Disney's Song of the South (1946) is a film swarming with possible controversy. The Big Mouse is afraid to release to the home video market for fears of backlash from ethnic groups. The fact of the matter is that it's never been available here in the U.S....ever...in any home video format. Hardcore Disney enthusiasts have to rely on gray market bootlegs made from either Japanese or British VHSs and/or laserdiscs (two countries where it is readily available).
Although the film has been re-released several times (most recently in 1986), the Disney corporation has avoided making it directly available on home video or DVD in the United States because the frame story was deemed controversial by studio management, despite Uncle Remus being the hero of the story. Film critic Roger Ebert, who normally disdains any attempt to keep films from any audience, has supported the non-release position, claiming that most Disney films become a part of the consciousness of American children, who take films more literally than do adults. However, he favors allowing film students to have access to the film. In the U.S., only excerpts from the animated segments have ever appeared in Disney's DVDs (such as the 2004 two-disc release of Alice in Wonderland (1951), television shows, and the popular log-flume attraction Splash Mountain is based upon the same animated portions).
Despite rumors of a forthcoming DVD release, Disney CEO Robert Iger stated on March 10, 2006 at a Disney Shareholder Meeting that it had been decided that the company would not re-release it for the time being. At the annual shareholders meeting in March 2007, Iger announced that the company was reconsidering the decision, and have decided to look into the possibility of releasing the film. In May 2007, it was again reported that the Disney company has chosen not to release the film. However, rumors to the contrary continue to surface.
Even early in the film's production, there was concern that the material would encounter controversy. As the writing of the screenplay was getting under way, Disney publicist Vern Caldwell wrote to producer Perce Pearce that "The negro situation is a dangerous one. Between the negro haters and the negro lovers there are many chances to run afoul of situations that could run the gamut all the way from the nasty to the controversial."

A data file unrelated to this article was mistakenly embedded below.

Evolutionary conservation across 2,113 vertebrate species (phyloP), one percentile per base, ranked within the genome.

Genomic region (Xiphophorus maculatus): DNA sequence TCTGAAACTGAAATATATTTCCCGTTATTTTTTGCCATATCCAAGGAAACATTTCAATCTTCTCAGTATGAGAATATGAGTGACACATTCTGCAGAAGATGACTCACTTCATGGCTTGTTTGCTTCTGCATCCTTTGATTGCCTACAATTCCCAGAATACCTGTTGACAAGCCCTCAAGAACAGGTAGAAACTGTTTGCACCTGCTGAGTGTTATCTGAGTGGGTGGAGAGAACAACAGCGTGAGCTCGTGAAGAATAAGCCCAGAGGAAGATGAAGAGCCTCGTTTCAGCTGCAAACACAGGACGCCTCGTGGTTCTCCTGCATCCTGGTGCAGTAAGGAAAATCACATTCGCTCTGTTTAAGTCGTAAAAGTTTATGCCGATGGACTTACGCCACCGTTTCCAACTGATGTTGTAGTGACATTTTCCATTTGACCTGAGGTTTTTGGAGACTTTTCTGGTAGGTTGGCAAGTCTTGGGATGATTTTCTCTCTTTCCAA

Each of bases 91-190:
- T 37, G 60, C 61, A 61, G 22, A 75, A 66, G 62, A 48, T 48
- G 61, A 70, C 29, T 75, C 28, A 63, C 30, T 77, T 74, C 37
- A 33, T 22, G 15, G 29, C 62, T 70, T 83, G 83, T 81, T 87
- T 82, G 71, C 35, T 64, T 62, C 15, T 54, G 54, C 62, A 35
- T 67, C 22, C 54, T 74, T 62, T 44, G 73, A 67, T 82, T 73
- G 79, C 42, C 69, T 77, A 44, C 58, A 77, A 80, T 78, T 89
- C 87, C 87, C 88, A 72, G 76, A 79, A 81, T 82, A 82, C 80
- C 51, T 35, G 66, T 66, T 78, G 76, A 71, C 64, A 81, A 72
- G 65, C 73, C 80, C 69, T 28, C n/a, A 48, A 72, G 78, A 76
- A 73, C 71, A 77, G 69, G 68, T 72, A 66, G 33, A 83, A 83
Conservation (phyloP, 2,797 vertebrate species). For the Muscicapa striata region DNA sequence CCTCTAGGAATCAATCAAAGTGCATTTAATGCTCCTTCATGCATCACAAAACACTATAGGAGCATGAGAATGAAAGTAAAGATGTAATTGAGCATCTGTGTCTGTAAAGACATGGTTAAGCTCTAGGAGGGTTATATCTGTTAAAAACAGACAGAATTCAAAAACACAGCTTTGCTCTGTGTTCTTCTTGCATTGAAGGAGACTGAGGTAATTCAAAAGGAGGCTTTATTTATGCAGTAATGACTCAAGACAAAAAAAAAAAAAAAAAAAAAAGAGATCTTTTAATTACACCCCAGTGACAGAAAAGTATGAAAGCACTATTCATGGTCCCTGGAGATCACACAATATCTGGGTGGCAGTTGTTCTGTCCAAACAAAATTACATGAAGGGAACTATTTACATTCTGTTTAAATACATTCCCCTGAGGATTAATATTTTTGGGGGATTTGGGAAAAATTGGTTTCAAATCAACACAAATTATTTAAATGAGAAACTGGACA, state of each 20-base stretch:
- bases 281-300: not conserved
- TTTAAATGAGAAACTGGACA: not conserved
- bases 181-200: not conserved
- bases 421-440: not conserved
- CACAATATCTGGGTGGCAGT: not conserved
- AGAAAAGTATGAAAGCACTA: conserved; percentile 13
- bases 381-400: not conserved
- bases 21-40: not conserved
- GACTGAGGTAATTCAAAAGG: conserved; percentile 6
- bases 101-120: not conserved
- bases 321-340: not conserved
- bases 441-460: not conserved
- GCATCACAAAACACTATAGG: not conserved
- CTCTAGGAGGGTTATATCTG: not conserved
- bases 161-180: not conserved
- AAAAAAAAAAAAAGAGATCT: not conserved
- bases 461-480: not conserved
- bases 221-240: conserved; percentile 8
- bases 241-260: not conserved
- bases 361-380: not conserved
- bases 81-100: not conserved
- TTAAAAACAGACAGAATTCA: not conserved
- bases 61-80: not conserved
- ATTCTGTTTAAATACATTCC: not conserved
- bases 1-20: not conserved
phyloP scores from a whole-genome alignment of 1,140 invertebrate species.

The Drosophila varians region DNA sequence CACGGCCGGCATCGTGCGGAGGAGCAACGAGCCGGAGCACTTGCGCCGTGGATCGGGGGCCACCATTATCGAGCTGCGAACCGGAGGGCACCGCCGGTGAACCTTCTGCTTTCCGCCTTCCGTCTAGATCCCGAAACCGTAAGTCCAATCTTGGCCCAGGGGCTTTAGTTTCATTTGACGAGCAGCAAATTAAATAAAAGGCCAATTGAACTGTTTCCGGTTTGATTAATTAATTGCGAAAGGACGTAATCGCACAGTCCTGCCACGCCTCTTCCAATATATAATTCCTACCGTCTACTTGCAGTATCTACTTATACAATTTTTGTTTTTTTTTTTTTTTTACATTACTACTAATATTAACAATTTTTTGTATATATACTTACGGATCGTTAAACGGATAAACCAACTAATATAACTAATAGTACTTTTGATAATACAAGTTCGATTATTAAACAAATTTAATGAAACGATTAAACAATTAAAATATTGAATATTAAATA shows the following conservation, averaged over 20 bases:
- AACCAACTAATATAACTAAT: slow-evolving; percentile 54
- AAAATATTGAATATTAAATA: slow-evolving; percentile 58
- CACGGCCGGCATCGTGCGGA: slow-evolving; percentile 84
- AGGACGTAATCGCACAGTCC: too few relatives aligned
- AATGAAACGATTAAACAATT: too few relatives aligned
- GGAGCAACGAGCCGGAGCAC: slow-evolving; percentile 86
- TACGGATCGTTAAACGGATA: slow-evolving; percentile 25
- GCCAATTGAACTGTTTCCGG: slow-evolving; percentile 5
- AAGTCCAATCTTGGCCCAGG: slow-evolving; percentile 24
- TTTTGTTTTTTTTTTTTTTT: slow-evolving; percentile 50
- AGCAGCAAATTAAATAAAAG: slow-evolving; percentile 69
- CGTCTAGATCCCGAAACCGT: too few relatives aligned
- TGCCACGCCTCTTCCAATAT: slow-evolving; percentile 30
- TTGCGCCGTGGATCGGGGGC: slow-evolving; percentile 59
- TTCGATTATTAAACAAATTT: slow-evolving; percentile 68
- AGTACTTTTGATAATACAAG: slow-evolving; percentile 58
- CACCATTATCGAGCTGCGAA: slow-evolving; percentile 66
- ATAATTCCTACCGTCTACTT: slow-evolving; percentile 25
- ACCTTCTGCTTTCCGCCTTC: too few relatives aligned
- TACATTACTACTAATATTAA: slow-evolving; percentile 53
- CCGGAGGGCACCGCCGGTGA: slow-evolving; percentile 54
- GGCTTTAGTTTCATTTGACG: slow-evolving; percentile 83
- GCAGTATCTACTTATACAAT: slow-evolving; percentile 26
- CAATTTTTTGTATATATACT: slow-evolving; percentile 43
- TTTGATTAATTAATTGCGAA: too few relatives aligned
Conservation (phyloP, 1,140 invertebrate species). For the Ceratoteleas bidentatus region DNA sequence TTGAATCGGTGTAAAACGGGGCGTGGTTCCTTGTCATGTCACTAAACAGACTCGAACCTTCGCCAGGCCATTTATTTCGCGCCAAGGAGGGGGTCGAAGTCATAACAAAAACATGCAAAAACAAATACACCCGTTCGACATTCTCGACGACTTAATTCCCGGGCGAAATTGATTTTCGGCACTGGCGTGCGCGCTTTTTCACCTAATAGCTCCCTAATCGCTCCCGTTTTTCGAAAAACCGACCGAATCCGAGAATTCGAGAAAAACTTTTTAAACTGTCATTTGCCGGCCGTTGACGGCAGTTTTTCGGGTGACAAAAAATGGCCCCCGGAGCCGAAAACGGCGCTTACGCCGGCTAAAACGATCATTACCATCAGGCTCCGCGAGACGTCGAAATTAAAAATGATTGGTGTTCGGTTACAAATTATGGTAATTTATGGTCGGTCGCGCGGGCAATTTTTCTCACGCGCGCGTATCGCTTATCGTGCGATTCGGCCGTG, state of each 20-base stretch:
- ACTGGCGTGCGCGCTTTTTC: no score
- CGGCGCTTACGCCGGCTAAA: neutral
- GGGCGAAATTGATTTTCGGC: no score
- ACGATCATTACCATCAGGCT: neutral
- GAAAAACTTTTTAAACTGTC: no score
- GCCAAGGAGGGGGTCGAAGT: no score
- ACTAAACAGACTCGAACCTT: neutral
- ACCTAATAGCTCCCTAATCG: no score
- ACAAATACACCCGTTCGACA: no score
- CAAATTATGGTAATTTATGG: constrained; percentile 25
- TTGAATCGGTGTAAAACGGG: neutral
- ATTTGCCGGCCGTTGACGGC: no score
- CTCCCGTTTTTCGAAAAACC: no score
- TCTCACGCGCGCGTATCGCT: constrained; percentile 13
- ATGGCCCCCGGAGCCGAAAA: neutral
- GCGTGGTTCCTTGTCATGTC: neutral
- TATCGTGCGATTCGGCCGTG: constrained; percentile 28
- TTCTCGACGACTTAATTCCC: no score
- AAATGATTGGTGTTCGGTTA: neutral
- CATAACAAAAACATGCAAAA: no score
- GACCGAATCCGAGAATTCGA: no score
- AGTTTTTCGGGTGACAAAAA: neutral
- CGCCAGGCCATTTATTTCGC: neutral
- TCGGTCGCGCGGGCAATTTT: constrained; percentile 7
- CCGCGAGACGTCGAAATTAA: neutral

When the film was first released, the NAACP acknowledged "the remarkable artistic merit" of the film, but decried the supposed "impression it gives of an idyllic master-slave relationship" (even though the film was set after the American Civil War). Today, the organization has no position on the movie.
In 2007, Movies.com listed the film as the fifth most controversial film of all time.
I just find it a shame that this incredibly important piece of film history has been suppressed by it's license holder. There are talks from time to time of a release, so here's my advice to Disney:
I own a few of the Disney Treasures tin box releases, one of which being Mickey Mouse In Black & White Vol. 1, and on it they have these pleasant little video disclaimers prior to any of the animated shorts in which the content may be "questionable" hosted by Leonard Maltin, in which Maltin explains, in short terms, something to the extent of the early Disney animators were all uneducated hicks and, well, in that particular part of our history that type of crap was "acceptable" to the general public (of course, I'm paraphrasing and those aren't Maltin's words, but that's about the gist of it). Slap one of these babies on there, first off...
I can understand Ebert's stance...so, you market Song as one of these Treasures releases which are slightly pricier than the normal DVD release, and aimed at an audience more sophisticated than children, i.e., the collector's market (Note: I use the term "sophisticated" loosely in reference to any group). Make sure you stack it chock full of supplementary material which points out that a.) this is Disney's first effort at mixing live-action and animation, b.) how fucking sorry we are as a human race that wonderful actors like James Baskett were persecuted (he won an Oscar in 1948 for his performance in this film, yet was unable to attend the Atlanta premiere because that city was segregated in 1946), and c.) make note of the controversy surrounding the flick. Don't hide from it, because hiding from it makes you look like you've done something you deserve to be guilty about...
Song of the South info
For this post's download, here are two sets of radio spots for the film, one from the 1972 general re-release, and another from the 1973 double feature re-release with The Aristocats:
01- 1972 60 sec. spot
02- 1972 60 sec. spot #2
03- 1972 30 sec. spot
04- 1972 30 sec. spot #2
05- 1972 20 sec. spot
06- 1972 10 sec. spot
07- 1973 60 sec. spot
08- 1973 30 sec. spot
09- 1973 20 sec. spot
10- 1973 10 sec. spot
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